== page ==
All Feasts have attained their consummation in the two Most Great Festivals, and in the two other Festivals that fall on the twin days … Thus hath it been decreed by Him Who is the Ordainer, the Omniscient.

The first of these Twin Holy Days commemorates the birthday of the Bab, whose title means “the gate.” The Bab, as Baha’u’llah’s predecessor and as a prophet of God in his own right, unlocked the metaphorical gate of the advent of a new age of fulfillment and maturation for all humanity. His revelation’s primary mission — to herald the arrival of a divinely-inspired spiritual educator the Bab referred to as “He Whom God shall make manifest” — opened the way for the coming of Baha’u’llah:

Denounce ye not one another, ere the Day-Star of ancient eternity shineth forth above the horizon of His sublimity. We have created you from one tree and have caused you to be as the leaves and fruit of the same tree, that haply ye may become a source of comfort to one another. Regard ye not others save as ye regard your own selves, that no feeling of aversion may prevail amongst you so as to shut you out from Him Whom God shall make manifest on the Day of Resurrection. It behooveth you all to be one indivisible people; thus should ye return unto Him Whom God shall make manifest.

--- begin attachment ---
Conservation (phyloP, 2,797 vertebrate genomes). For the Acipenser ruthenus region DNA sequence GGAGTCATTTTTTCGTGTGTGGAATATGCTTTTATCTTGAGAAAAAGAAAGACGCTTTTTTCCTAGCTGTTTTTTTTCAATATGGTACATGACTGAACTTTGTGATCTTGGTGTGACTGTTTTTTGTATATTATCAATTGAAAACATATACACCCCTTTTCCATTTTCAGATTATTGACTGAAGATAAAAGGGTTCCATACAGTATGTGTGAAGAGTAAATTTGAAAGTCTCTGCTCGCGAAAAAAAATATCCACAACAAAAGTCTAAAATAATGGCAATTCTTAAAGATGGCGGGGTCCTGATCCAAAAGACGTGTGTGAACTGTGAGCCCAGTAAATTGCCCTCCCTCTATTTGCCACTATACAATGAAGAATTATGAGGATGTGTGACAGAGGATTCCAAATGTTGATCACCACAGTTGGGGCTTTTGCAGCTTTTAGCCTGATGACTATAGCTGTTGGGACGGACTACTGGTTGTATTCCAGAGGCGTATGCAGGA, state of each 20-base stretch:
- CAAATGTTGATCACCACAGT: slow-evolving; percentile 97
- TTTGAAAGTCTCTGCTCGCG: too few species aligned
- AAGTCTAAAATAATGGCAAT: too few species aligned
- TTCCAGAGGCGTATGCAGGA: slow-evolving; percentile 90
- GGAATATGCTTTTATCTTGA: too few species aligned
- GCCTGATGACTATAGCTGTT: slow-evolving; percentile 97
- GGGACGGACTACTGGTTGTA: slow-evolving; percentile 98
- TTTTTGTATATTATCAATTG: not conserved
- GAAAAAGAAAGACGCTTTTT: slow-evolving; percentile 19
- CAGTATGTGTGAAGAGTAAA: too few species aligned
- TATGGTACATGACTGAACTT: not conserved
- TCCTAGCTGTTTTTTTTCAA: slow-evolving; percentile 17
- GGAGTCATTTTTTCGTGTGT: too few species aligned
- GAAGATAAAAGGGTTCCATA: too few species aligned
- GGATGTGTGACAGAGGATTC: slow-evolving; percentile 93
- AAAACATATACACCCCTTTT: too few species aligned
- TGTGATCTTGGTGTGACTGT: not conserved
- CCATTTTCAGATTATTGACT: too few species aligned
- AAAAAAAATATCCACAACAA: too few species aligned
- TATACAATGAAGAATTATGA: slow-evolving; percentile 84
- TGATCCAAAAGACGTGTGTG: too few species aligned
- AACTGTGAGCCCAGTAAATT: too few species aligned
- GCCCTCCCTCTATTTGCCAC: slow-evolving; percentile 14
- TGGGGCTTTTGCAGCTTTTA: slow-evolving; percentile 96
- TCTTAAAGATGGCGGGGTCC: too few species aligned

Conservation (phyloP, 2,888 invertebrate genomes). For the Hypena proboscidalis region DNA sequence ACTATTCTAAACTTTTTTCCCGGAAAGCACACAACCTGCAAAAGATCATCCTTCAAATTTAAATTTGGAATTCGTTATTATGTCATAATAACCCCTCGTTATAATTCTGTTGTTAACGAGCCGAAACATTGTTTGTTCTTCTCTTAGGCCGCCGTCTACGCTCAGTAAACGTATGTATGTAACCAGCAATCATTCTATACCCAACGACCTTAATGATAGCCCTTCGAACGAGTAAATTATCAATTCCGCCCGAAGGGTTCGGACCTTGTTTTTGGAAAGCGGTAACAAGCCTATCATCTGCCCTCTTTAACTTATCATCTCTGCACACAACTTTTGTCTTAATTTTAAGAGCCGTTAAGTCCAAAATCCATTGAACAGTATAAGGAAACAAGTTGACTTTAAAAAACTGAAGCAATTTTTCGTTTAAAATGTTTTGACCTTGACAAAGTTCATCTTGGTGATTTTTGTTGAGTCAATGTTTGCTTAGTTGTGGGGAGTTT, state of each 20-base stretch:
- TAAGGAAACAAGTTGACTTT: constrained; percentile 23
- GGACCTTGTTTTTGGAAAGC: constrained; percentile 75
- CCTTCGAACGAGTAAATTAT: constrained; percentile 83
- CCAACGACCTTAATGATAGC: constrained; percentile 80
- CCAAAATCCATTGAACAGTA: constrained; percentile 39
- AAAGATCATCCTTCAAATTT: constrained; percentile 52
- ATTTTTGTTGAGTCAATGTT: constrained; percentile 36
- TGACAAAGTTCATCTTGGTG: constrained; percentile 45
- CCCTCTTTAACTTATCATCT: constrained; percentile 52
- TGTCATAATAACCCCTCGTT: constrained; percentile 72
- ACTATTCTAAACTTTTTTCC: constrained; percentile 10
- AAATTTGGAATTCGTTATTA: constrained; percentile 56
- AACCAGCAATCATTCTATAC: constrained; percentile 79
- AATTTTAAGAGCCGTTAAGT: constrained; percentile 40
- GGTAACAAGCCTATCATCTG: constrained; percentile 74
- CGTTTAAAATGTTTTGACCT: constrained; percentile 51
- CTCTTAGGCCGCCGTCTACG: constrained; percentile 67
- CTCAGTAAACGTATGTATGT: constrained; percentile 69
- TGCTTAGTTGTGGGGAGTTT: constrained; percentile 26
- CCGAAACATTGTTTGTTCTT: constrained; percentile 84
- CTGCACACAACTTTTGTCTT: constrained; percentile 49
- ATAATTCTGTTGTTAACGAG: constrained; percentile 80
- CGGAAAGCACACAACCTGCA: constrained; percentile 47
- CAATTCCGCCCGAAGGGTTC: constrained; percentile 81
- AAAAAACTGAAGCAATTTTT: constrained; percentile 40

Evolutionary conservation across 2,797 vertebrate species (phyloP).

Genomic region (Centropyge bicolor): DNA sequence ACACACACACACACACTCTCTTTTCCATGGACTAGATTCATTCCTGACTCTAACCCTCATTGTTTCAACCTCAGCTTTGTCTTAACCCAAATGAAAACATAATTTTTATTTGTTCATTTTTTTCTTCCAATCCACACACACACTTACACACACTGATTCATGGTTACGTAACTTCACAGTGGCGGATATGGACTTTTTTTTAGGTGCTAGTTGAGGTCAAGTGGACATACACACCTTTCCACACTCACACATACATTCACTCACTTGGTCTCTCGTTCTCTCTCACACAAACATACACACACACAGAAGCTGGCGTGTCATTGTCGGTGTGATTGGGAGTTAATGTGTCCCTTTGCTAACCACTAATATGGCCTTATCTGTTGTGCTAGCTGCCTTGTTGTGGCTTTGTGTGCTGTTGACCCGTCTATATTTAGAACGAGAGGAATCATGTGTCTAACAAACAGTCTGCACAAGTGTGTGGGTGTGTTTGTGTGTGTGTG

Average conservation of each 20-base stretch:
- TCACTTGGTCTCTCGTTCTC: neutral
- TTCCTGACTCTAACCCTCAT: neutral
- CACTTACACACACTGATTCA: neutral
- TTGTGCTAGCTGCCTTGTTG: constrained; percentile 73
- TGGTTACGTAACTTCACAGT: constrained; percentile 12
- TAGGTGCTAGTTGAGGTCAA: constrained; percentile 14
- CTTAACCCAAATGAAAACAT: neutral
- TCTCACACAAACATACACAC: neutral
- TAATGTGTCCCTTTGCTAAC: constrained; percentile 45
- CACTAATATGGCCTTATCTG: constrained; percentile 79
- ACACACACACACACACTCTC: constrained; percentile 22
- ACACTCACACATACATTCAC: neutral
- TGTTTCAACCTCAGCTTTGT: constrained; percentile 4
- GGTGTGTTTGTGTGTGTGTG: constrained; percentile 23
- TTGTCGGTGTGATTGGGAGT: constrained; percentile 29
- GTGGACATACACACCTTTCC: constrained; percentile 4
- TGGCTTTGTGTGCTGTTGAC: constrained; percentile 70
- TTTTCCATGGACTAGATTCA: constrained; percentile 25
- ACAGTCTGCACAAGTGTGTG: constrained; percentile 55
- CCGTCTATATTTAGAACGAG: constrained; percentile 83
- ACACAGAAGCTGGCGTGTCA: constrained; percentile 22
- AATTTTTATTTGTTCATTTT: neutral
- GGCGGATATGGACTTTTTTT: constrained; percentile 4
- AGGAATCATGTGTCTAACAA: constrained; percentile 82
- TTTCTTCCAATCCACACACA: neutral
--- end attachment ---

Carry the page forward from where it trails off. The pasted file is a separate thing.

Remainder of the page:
Like John the Baptist, the Bab instructed his hopeful followers to prepare for a new prophet’s appearance. He also announced the coming of a new era in human history, one that would witness the emergence of a just, unified, peaceful world civilization. 

What Makes Them “Twin” Holy Days?